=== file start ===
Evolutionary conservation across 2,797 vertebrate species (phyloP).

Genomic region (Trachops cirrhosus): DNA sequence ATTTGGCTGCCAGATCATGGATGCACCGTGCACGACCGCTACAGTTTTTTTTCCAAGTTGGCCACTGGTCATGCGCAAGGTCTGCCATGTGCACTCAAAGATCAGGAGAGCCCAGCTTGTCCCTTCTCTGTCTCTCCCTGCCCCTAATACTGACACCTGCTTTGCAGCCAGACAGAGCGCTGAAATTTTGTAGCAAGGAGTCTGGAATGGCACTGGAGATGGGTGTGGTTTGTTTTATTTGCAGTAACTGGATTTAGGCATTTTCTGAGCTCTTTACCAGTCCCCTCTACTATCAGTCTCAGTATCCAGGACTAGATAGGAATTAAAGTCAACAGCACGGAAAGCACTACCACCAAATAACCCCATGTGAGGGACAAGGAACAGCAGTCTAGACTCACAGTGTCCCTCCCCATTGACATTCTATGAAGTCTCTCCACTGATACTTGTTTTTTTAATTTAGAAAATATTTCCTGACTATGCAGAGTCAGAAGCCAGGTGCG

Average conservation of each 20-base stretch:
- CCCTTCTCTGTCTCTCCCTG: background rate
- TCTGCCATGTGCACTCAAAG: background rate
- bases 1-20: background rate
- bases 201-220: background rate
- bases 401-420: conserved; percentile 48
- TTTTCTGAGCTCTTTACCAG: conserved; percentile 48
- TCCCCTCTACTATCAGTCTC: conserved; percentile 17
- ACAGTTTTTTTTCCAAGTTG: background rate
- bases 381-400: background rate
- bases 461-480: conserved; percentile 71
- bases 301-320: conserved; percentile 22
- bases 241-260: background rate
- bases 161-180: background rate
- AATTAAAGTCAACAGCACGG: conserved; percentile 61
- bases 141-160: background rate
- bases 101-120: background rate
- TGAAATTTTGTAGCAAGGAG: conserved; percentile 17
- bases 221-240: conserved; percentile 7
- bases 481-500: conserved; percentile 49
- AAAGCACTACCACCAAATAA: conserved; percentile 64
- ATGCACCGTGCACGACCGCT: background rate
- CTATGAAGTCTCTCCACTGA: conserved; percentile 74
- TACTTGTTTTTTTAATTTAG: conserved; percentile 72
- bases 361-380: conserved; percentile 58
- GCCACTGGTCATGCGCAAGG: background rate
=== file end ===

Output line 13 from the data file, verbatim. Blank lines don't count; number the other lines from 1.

- bases 461-480: conserved; percentile 71